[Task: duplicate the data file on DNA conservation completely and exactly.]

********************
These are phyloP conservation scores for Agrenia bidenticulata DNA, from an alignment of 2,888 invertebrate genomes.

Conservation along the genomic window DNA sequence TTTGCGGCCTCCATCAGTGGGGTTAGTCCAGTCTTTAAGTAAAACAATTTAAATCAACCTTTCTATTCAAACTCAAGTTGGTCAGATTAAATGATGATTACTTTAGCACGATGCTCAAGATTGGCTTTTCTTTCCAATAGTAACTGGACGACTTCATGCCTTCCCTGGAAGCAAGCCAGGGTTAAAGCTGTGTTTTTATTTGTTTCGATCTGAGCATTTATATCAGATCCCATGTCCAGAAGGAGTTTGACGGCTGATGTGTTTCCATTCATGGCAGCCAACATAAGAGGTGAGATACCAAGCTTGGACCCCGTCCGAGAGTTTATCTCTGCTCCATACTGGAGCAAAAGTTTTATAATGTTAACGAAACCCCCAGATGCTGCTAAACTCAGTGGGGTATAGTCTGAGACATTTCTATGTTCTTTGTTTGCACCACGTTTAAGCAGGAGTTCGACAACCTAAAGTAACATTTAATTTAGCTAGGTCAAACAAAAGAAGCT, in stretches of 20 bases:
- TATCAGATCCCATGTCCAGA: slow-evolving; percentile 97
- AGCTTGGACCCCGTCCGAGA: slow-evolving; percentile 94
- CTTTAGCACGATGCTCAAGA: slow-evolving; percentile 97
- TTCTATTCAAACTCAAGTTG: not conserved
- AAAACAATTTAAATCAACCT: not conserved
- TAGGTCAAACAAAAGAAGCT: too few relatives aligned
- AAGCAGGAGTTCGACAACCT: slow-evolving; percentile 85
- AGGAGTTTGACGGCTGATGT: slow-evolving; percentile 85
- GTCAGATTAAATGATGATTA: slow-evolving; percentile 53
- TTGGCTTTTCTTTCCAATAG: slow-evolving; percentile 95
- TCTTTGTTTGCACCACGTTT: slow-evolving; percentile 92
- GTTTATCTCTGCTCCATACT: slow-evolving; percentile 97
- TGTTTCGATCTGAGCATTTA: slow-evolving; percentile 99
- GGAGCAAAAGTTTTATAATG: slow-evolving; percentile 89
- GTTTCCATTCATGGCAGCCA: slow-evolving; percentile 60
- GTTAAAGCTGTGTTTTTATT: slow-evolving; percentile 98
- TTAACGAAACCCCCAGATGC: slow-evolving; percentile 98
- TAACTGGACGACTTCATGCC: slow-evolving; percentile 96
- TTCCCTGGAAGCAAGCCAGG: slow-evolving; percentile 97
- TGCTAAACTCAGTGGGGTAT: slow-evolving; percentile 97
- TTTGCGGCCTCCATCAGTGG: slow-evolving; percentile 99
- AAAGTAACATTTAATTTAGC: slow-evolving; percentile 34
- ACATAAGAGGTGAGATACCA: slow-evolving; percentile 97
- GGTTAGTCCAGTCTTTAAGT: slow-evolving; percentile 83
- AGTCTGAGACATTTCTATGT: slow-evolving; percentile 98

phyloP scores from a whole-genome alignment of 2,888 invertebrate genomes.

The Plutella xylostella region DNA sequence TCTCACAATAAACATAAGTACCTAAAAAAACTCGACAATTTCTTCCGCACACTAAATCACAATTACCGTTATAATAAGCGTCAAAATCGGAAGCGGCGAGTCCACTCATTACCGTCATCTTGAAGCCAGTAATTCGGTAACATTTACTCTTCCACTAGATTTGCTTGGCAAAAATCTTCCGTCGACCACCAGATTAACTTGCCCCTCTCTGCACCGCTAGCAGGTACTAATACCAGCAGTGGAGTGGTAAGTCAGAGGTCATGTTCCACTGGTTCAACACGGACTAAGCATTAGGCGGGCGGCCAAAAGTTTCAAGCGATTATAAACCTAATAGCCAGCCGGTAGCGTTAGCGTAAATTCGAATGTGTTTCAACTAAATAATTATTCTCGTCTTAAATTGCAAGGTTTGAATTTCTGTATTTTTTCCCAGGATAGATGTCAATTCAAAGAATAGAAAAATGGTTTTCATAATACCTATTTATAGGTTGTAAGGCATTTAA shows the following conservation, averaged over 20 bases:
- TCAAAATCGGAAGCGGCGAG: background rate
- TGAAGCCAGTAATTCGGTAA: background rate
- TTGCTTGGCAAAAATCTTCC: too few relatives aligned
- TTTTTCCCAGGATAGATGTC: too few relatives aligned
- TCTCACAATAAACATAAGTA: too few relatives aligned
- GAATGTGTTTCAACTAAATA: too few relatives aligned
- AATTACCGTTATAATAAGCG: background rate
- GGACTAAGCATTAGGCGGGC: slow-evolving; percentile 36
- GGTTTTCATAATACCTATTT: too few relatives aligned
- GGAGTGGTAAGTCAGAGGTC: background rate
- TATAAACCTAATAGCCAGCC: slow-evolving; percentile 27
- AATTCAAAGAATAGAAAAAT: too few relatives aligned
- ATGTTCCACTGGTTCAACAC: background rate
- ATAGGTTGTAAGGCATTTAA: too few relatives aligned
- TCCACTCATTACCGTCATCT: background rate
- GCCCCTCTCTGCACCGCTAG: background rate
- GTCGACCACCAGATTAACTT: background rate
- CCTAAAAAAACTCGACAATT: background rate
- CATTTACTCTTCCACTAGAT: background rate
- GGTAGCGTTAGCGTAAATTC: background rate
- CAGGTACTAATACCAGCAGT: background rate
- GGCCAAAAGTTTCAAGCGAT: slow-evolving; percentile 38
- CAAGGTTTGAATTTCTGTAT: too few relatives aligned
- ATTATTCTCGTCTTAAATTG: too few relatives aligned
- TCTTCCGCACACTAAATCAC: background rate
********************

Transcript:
These are phyloP conservation scores for Agrenia bidenticulata DNA, from an alignment of 2,888 invertebrate genomes.

Conservation along the genomic window DNA sequence TTTGCGGCCTCCATCAGTGGGGTTAGTCCAGTCTTTAAGTAAAACAATTTAAATCAACCTTTCTATTCAAACTCAAGTTGGTCAGATTAAATGATGATTACTTTAGCACGATGCTCAAGATTGGCTTTTCTTTCCAATAGTAACTGGACGACTTCATGCCTTCCCTGGAAGCAAGCCAGGGTTAAAGCTGTGTTTTTATTTGTTTCGATCTGAGCATTTATATCAGATCCCATGTCCAGAAGGAGTTTGACGGCTGATGTGTTTCCATTCATGGCAGCCAACATAAGAGGTGAGATACCAAGCTTGGACCCCGTCCGAGAGTTTATCTCTGCTCCATACTGGAGCAAAAGTTTTATAATGTTAACGAAACCCCCAGATGCTGCTAAACTCAGTGGGGTATAGTCTGAGACATTTCTATGTTCTTTGTTTGCACCACGTTTAAGCAGGAGTTCGACAACCTAAAGTAACATTTAATTTAGCTAGGTCAAACAAAAGAAGCT, in stretches of 20 bases:
- TATCAGATCCCATGTCCAGA: slow-evolving; percentile 97
- AGCTTGGACCCCGTCCGAGA: slow-evolving; percentile 94
- CTTTAGCACGATGCTCAAGA: slow-evolving; percentile 97
- TTCTATTCAAACTCAAGTTG: not conserved
- AAAACAATTTAAATCAACCT: not conserved
- TAGGTCAAACAAAAGAAGCT: too few relatives aligned
- AAGCAGGAGTTCGACAACCT: slow-evolving; percentile 85
- AGGAGTTTGACGGCTGATGT: slow-evolving; percentile 85
- GTCAGATTAAATGATGATTA: slow-evolving; percentile 53
- TTGGCTTTTCTTTCCAATAG: slow-evolving; percentile 95
- TCTTTGTTTGCACCACGTTT: slow-evolving; percentile 92
- GTTTATCTCTGCTCCATACT: slow-evolving; percentile 97
- TGTTTCGATCTGAGCATTTA: slow-evolving; percentile 99
- GGAGCAAAAGTTTTATAATG: slow-evolving; percentile 89
- GTTTCCATTCATGGCAGCCA: slow-evolving; percentile 60
- GTTAAAGCTGTGTTTTTATT: slow-evolving; percentile 98
- TTAACGAAACCCCCAGATGC: slow-evolving; percentile 98
- TAACTGGACGACTTCATGCC: slow-evolving; percentile 96
- TTCCCTGGAAGCAAGCCAGG: slow-evolving; percentile 97
- TGCTAAACTCAGTGGGGTAT: slow-evolving; percentile 97
- TTTGCGGCCTCCATCAGTGG: slow-evolving; percentile 99
- AAAGTAACATTTAATTTAGC: slow-evolving; percentile 34
- ACATAAGAGGTGAGATACCA: slow-evolving; percentile 97
- GGTTAGTCCAGTCTTTAAGT: slow-evolving; percentile 83
- AGTCTGAGACATTTCTATGT: slow-evolving; percentile 98

phyloP scores from a whole-genome alignment of 2,888 invertebrate genomes.

The Plutella xylostella region DNA sequence TCTCACAATAAACATAAGTACCTAAAAAAACTCGACAATTTCTTCCGCACACTAAATCACAATTACCGTTATAATAAGCGTCAAAATCGGAAGCGGCGAGTCCACTCATTACCGTCATCTTGAAGCCAGTAATTCGGTAACATTTACTCTTCCACTAGATTTGCTTGGCAAAAATCTTCCGTCGACCACCAGATTAACTTGCCCCTCTCTGCACCGCTAGCAGGTACTAATACCAGCAGTGGAGTGGTAAGTCAGAGGTCATGTTCCACTGGTTCAACACGGACTAAGCATTAGGCGGGCGGCCAAAAGTTTCAAGCGATTATAAACCTAATAGCCAGCCGGTAGCGTTAGCGTAAATTCGAATGTGTTTCAACTAAATAATTATTCTCGTCTTAAATTGCAAGGTTTGAATTTCTGTATTTTTTCCCAGGATAGATGTCAATTCAAAGAATAGAAAAATGGTTTTCATAATACCTATTTATAGGTTGTAAGGCATTTAA shows the following conservation, averaged over 20 bases:
- TCAAAATCGGAAGCGGCGAG: background rate
- TGAAGCCAGTAATTCGGTAA: background rate
- TTGCTTGGCAAAAATCTTCC: too few relatives aligned
- TTTTTCCCAGGATAGATGTC: too few relatives aligned
- TCTCACAATAAACATAAGTA: too few relatives aligned
- GAATGTGTTTCAACTAAATA: too few relatives aligned
- AATTACCGTTATAATAAGCG: background rate
- GGACTAAGCATTAGGCGGGC: slow-evolving; percentile 36
- GGTTTTCATAATACCTATTT: too few relatives aligned
- GGAGTGGTAAGTCAGAGGTC: background rate
- TATAAACCTAATAGCCAGCC: slow-evolving; percentile 27
- AATTCAAAGAATAGAAAAAT: too few relatives aligned
- ATGTTCCACTGGTTCAACAC: background rate
- ATAGGTTGTAAGGCATTTAA: too few relatives aligned
- TCCACTCATTACCGTCATCT: background rate
- GCCCCTCTCTGCACCGCTAG: background rate
- GTCGACCACCAGATTAACTT: background rate
- CCTAAAAAAACTCGACAATT: background rate
- CATTTACTCTTCCACTAGAT: background rate
- GGTAGCGTTAGCGTAAATTC: background rate
- CAGGTACTAATACCAGCAGT: background rate
- GGCCAAAAGTTTCAAGCGAT: slow-evolving; percentile 38
- CAAGGTTTGAATTTCTGTAT: too few relatives aligned
- ATTATTCTCGTCTTAAATTG: too few relatives aligned
- TCTTCCGCACACTAAATCAC: background rate